Wednesday, October 25, 2017

Hexagon Fish'n

Hexagon Fish’n

  I took the vintage glass Wonderod out last week. It was like a guy taken his old big Buick or old heavy Thunderbird for a cruise through the neighborhood. This past weekend I decided to dust off the ole’ hexagon bamboo and take it for a stroll. This would be like taken an old Model A or Model T out just to keep it from rotting away in a dark corner of the garage. Sure the rod itself has been refurbished but than again you don’t find many old Model A or T’s that haven’t been reconditioned to road worthy. Slow, fragile and a bit harder to control compared to today’s modern trout rods but none the less it looked to be a good dry day to give it a whirl.
 When I got to the park, of the fly fishing only project waters, a guy was getting ready to leave. In conversation he mentioned he caught only one trout on a nymph. He also mentioned that he had seen a few risers up creek and pointed at the location near the bank under the autumn trees.
 Back at the truck I took out the cardboard tube and unveiled the 5 weight bamboo fly rod. After assembling it I got my gear on and headed down to the creek. Leaves were scattered about the surface water like stale potato chips around a morning camping site. The tail water was low but cold from the cool mountain streams that fed the stream above the dam. I decided to start with nymphs in the deeper water midstream. Nymph fishing in the slow flow was like trying to be patient as your wife and her mom are looking around in a craft tent at a fall festival. Getting bored I decided to knot on a Woolly Bugger and try to tempt the trout with a little more action as I worked my way downstream.

 My cast was three quarters the way cross creek into the shallow riffles. I felt a tug as my line was being swept through the oncoming current. I lifted the rod up and back in hopes of dislodging the hook from the object I thought could be a snag. The line tightened and than took off down creek with the current with jerking and in erratic directions. It wasn’t that difficult swinging the trout around through the slower water down creek with the bamboo rod shaking like a lone twig in a wing gust.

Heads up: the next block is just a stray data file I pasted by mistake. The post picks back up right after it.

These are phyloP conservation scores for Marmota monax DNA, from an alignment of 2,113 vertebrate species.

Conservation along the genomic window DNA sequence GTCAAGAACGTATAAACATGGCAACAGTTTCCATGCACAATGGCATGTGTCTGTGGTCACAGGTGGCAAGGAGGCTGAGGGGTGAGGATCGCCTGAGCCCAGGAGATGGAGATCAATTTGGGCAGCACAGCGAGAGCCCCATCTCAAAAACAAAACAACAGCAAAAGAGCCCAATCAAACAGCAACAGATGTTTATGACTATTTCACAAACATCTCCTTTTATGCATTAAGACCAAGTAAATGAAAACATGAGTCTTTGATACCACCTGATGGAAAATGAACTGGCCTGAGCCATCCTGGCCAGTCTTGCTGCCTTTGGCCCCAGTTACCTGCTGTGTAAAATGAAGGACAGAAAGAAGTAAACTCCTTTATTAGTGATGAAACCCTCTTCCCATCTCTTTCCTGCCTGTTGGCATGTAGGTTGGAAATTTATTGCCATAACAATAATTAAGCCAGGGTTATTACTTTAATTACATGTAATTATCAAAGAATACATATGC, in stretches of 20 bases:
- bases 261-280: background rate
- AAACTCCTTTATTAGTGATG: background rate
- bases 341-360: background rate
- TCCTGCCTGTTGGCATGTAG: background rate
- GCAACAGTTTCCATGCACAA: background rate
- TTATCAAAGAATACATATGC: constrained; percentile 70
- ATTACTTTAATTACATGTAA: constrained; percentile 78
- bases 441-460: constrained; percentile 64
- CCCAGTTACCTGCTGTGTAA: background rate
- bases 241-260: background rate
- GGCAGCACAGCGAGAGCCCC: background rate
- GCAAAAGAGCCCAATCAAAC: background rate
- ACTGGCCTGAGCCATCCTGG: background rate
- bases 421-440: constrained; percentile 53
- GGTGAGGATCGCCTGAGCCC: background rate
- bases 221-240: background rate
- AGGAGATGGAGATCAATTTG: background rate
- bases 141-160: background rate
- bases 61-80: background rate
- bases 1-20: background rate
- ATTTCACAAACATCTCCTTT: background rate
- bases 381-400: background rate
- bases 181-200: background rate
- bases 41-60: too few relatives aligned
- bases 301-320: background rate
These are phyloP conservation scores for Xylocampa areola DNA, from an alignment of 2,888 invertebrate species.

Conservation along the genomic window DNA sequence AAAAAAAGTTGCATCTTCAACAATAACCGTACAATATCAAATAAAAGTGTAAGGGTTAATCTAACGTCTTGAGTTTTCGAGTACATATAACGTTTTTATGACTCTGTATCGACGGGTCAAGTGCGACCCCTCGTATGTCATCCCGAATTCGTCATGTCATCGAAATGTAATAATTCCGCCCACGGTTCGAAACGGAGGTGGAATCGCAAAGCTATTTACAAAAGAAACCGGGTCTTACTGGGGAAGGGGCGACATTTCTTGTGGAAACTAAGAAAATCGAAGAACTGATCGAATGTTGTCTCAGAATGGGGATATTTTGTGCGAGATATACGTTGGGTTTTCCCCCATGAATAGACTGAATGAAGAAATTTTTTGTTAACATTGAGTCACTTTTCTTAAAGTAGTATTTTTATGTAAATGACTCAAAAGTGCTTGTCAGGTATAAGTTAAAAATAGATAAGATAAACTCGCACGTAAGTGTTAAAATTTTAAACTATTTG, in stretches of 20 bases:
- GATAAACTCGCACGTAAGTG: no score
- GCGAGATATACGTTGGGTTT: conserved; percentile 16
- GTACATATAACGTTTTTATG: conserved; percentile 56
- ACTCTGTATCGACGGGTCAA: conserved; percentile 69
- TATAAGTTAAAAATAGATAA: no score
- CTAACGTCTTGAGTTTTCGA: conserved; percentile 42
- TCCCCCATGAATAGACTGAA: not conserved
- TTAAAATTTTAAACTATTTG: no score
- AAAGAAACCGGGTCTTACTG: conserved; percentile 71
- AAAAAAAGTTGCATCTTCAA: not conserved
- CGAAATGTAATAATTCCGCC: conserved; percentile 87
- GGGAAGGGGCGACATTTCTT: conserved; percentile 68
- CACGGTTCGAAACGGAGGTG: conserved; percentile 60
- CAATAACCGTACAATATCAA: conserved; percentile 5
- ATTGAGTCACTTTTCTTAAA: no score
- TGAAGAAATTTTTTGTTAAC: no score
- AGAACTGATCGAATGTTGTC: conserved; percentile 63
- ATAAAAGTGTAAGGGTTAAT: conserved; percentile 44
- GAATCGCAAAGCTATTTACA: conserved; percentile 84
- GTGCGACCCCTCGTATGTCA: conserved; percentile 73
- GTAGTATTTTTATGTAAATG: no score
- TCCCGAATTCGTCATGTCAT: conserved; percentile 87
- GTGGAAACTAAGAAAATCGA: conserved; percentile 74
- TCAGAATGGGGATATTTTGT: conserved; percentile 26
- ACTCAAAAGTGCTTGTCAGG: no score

I continued to work the bugger in the riffles and slower current. I got a good feel for the rod and pretty soon my casting was second nature with the lightly weighted streamers I was using.

 After noon there were gusts of wind that happen by now and then. The wind rattled the tree branches along the creek and the autumn leaves rustled together. Loose leaves glided upon thin air and landed on the surface water. Watching closely I could see dimples on the slower surface that developed into open water rings. I moved up creek into casting distance and clipped off the Wooly Bugger. I added a bit of 5 x tippet and looked in my fly box for a nice size beetle imitation. I juiced up the dubbed body of the closed cell shell beetle and looked out into the water. Just in front of me I noticed a couple of trout holding near the bottom. There’s no use spoiling the water before me trying to make long casts to a trout feeding on the far side. I stripped out some line and high stick the beetle not too far in front of me as if nymph fishing. One trout rose to the beetle but didn’t decide to take the free meal; even so, I knew I was on the right track.